The Lifecycle Investor
Many people who are at or near retirement age wish they could have a second chance at saving after the down market of the last few years. The plight of these investors highlights the problem with conventional retirement investment strategies: an investor's lifetime of savings can be left over-exposed to risk as they approach the end of their working years.
"The first lesson in finance is diversification, diversification, diversification," says Barry Nalebuff. "We understand that you should diversify across stocks, which is why you buy a stock index, go domestic and international, and diversify across asset classes. But what most people miss is diversification across time."
In The Lifecycle Investor: A New, Safe, and Audacious Way to Improve the Performance of Your Retirement Portfolio, Ian Ayres and Nalebuff propose an investment strategy that does a better job spreading out the exposure to equities over the years of a personís working life. By investing more when young and less when old, investors can hold their lifetime exposure to the stock market constant while assuming more risk early when any losses will be smaller in absolute terms and can be recouped.
The challenge with spreading investments better across time is that most young people invest little because they donít have much money. Says Nalebuff, "Stocks for the long run is a great idea, but most people donít have a long run left when they have money to buy stock. And when they have the long run, they donít have money to buy stocks." To solve this dilemma, Ayres and Nalebuff propose that young people use leverage to buy stocks. By buying stocks on margin, they can increase their exposure to equities to more than 100% ó Ayres and Nalebuff propose 200% ó pay down the debt as they age, and then ramp down over time to 50% equities at the beginning of retirement.
The lifecycle strategy considers oneís entire portfolio of assets, not just liquid assets. "For young people, almost all of your assets are still in the form of your human capital and for most people thatís like a bond. If you have $50,000 in the market, and you decide to put $40,000 in stocks and $10,000 in bonds, you might think youíre 80% in stocks. But you have another $500,000 in bonds in the form of your human capital, which is slowly being converted to financial capital. Taking human capital into account, really, you have $550,000 of assets, only $40,000 of which are in stocks, so you are more like 7% in stocks."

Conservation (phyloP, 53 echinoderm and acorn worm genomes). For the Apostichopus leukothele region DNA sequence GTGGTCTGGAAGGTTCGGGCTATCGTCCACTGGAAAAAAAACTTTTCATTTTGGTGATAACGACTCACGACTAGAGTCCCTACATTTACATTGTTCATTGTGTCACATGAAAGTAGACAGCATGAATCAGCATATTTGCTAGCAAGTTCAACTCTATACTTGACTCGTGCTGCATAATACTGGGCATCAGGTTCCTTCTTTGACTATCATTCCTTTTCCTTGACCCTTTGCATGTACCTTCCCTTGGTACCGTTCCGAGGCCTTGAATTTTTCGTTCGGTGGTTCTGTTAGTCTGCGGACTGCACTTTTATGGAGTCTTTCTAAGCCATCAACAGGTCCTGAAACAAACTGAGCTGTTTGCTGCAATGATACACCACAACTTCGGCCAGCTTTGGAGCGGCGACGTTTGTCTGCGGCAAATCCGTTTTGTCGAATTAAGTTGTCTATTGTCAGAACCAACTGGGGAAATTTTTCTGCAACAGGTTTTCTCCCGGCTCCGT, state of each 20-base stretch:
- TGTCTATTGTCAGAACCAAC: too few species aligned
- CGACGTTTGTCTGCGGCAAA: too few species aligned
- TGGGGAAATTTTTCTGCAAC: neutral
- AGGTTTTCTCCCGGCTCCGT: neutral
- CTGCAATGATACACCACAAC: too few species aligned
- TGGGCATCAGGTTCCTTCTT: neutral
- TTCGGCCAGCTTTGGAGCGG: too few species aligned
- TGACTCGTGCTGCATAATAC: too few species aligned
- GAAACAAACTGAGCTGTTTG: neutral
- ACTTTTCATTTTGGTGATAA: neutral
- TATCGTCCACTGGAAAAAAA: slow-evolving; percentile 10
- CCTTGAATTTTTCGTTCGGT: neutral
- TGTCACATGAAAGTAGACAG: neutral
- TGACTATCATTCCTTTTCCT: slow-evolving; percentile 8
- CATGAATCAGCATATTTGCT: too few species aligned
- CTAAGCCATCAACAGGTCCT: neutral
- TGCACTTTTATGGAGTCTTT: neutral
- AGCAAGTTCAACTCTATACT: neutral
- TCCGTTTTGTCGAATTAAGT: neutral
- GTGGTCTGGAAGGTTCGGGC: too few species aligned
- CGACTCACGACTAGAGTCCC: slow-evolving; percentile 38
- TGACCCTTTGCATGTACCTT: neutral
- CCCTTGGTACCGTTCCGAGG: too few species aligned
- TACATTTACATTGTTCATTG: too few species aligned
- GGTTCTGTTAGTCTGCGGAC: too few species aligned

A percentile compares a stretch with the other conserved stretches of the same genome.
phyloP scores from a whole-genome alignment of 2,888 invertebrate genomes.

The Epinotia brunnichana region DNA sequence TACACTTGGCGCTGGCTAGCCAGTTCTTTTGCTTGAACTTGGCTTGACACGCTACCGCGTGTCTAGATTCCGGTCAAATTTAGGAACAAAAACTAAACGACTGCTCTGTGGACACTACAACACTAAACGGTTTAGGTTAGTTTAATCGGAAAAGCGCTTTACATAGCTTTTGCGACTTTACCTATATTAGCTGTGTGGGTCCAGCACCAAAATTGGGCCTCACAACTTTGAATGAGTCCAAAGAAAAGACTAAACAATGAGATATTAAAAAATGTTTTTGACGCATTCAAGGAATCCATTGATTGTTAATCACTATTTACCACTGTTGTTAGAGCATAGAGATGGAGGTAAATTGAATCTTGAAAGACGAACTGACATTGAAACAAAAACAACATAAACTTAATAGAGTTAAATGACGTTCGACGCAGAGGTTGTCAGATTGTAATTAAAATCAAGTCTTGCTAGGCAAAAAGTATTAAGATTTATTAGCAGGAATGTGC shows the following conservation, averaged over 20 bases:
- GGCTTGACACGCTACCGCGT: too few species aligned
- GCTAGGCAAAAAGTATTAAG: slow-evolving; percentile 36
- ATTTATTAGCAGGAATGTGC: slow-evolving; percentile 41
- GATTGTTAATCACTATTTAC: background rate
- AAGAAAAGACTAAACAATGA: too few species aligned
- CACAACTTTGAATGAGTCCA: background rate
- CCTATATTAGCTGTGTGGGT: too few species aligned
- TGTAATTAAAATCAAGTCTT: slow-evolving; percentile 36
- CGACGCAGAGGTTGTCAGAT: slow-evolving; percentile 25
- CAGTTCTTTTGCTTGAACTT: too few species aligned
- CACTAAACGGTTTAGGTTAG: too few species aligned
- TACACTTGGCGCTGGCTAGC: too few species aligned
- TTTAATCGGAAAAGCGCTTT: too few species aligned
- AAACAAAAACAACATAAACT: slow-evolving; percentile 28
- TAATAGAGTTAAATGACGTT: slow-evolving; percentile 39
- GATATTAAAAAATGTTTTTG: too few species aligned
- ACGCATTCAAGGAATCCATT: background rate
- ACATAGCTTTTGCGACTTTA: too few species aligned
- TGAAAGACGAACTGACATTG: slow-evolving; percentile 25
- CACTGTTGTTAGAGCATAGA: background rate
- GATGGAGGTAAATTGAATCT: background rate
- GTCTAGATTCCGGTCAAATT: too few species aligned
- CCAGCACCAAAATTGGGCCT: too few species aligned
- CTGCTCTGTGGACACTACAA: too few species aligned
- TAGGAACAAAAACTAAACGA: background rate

Ayres and Nalebuff outline practical ways to implement their strategy. An easy first step is to be 100% allocated in equities until age 45. While less than 200%, it is a move in the right direction that everyone can take through an index fund.
"The ideal solution is that companies like TIAA-CREF and Fidelity would create a new type of target date fund, one that starts at 200% and comes down to 50% at retirement age. The challenge is that in order for these funds to avoid legal liability they would need to satisfy the prudent investor rule and itís not clear today whether ERISA and other regulators conclude that investing with leverage when youíre young is prudent." Ayres and Nalebuff have filed a provisional patent on their approach to retirement savings.
To test how their lifecycle strategy of 200% equities winding down to 50% at retirement would perform compared to more conventional strategies, Ayres and Nalebuff ran simulations using historical data. They followed 96 cohorts of investors, beginning with those who started working in 1871 through those who started in 1966 and retired in 2009 at age 67.
"Not only was the average return 50% higher and the minimum return higher, but each and every cohort ended up doing better under our proposed strategy," says Nalebuff. The 200/50 strategy also reduced risk by more than 20%.
Older investors can benefit from the lifecycle strategy. "If you wait until your 60, we donít have a lot to suggest. But if you are 45, we can still raise your minimum return by 16% and your average return by 40%. Even if you are 55, your average return can go up by 17%." However, they caution that the strategy isnít for everyone, including anyone with credit card debt, or who has less than $4,000 to invest, or is with a company that offers matching contributions to their 401(k) plan. For those working on Wall Street, their human capital is already correlated with the market and so no more exposure is required.
Ayres and Nalebuff are not under the impression that everyone will immediately take on their strategy. "We would consider it to be a great victory if people would meet us at 100% equity as a starting point. We could change the allocation rules used by target date funds and then create some pressure. Once thatís viewed as prudent, the obvious question is why are we stopping at 100%?"
The move from defined benefit to defined contribution retirement plans has put the onus of saving for retirement onto more and more individual investors. "The paradox of the lifecycle investing approach is that taking on more risk when young can lower your lifetime risk and thereby help you safely achieve your goals," says Nalebuff.
Barry Nalebuff is the Milton Steinbach Professor of Management at the Yale School of Management. His co-author Ian Ayres is the William K. Townsend Professor of Law at Yale Law School. For more information about The Lifecycle Investor, visit lifecycleinvestor.net.